Record editorial: Summit County, like rest of Utah, deserved better in redistricting |

Record editorial: Summit County, like rest of Utah, deserved better in redistricting

Summit County residents — and their fellow Utahns across the state — have every right to be furious.

Three years ago, Utah voters made clear their desire to bring transparency and fairness to the once-a-decade redistricting process by approving a statewide ballot measure to create an independent commission to draw political boundaries. Now, Republican state lawmakers have thumbed their noses — or performed a gesture with a different digit — at their constituents.


First, they ignored the will of voters by passing their own, watered-down legislation in 2020 to replace the redistricting measure residents supported at the polls. And now they’ve rejected the voice of Utahns entirely.

Lawmakers recently finalized the statewide political boundaries that will be in place for the next 10 years, opting to ignore entirely the maps drawn by the independent commission in favor of their own. The commission’s maps were the result of an open and thorough monthslong process that included numerous opportunities for Utahns to provide input. While not perfect, the boundaries would have split Utah’s congressional, legislative and state school board districts sensibly, in a way that did not provide undue advantages to the state’s ruling party.

Republicans at the Statehouse, unsurprisingly, thought that imprudent, approving their preferred maps over the objections of Democrats and vocal opposition from members of the public who rightly accused them of gerrymandering.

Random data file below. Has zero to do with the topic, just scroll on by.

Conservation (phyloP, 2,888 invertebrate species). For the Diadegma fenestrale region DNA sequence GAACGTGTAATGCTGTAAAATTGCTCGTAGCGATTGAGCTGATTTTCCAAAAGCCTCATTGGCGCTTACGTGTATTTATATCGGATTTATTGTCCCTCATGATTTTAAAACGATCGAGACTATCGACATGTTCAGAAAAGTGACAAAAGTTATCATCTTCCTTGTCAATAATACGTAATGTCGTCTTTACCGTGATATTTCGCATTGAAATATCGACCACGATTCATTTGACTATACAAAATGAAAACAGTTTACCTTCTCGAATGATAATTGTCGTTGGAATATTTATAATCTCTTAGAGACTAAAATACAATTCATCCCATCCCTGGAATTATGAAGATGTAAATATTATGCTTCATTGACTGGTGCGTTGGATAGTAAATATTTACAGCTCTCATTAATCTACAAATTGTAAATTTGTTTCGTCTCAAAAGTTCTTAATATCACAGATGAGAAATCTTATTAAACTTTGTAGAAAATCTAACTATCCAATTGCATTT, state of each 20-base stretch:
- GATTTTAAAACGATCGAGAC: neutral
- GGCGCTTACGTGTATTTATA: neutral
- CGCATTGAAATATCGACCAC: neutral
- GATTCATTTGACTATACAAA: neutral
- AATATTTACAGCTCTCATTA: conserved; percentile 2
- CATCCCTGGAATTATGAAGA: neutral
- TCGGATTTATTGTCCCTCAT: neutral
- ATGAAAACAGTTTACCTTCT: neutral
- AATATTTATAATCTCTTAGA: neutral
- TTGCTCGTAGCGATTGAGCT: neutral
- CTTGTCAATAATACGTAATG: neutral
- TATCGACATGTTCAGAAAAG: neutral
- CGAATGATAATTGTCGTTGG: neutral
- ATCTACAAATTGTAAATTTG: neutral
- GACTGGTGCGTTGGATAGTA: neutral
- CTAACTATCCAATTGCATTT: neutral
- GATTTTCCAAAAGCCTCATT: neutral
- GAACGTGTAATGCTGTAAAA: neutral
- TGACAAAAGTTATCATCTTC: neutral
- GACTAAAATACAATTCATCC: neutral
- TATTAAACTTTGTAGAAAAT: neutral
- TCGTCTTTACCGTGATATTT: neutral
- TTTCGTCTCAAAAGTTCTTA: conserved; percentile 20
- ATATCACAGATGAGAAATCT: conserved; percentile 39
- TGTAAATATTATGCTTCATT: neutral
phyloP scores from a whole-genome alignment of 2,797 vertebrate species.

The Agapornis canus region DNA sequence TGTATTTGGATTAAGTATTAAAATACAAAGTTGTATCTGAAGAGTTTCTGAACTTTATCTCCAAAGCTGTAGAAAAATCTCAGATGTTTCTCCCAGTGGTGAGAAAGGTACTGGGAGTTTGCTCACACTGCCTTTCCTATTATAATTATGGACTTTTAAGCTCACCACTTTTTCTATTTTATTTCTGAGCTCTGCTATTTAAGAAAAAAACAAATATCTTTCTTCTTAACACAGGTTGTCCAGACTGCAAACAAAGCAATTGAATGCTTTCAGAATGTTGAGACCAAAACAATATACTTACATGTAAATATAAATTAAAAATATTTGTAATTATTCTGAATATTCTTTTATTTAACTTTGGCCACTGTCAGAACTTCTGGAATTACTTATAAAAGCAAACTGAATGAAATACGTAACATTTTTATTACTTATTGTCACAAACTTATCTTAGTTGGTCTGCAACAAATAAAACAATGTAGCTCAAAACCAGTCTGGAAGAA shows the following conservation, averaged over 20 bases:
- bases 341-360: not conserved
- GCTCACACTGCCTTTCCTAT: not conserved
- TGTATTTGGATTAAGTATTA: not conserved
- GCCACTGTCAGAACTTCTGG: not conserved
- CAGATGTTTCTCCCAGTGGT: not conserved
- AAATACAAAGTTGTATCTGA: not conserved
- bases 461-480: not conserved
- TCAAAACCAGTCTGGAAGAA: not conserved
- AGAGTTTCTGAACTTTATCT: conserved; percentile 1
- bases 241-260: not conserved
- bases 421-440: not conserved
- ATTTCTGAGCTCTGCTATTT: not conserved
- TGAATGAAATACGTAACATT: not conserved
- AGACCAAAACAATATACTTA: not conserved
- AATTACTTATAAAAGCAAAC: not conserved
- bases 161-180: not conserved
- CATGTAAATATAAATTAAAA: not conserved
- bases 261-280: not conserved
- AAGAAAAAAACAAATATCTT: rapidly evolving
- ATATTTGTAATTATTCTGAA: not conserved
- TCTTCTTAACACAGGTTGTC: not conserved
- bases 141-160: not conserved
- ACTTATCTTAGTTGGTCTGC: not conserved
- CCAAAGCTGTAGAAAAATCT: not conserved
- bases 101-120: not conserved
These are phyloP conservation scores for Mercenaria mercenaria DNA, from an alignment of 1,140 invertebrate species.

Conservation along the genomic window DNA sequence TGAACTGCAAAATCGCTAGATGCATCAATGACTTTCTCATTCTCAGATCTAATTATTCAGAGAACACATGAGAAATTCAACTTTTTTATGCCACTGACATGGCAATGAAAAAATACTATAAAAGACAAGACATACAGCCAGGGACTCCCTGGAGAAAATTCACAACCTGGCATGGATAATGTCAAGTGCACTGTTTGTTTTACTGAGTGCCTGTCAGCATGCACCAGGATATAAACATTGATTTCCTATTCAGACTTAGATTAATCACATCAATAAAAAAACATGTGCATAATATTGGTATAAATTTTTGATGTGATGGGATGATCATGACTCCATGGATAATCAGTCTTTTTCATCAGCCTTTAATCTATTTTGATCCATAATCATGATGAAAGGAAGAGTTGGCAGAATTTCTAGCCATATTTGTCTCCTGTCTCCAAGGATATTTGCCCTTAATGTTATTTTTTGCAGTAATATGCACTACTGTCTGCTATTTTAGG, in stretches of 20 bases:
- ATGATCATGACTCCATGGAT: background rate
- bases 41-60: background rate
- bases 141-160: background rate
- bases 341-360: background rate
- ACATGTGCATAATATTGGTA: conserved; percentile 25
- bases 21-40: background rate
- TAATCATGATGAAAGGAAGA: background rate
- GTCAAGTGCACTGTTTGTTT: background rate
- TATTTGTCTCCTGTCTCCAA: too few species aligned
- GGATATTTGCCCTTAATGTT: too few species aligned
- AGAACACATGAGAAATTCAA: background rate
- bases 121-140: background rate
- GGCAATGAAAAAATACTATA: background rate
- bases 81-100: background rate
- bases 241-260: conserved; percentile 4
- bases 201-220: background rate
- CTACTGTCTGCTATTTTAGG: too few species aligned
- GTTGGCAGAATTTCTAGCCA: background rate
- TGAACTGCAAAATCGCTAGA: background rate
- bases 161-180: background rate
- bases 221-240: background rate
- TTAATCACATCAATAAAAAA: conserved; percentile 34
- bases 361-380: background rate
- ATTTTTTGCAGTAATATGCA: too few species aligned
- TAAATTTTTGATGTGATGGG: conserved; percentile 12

The result is as bad as many Utahns feared when they backed the effort to create the independent commission in the hope that they could prevent Republicans from tilting the maps in their favor once again.

Unfortunately, Summit County is one of the places that will bear the brunt of the misdeed. For the first time in recent memory — and possibly ever — the county will be split into two congressional districts, diluting our voting power as one of the few reliably Democratic blocs in the state. The legislative boundaries aren’t much better, carving the county into four Utah House districts and two Senate districts. That all but assures the bulk of the left-leaning Park City area will continue to be represented by Republicans.

Perhaps the gerrymandered boundaries were inevitable given that the Utah Constitution gives the Legislature the power to approve the state’s political maps. But Utahns, armed with the independent commission that was hard-won at the polls, hoped this time would be different.

Summit County residents, like others throughout the state, deserved better. Instead, we’ll suffer the consequences of lawmakers once again putting their own desires over the will of the people they serve.

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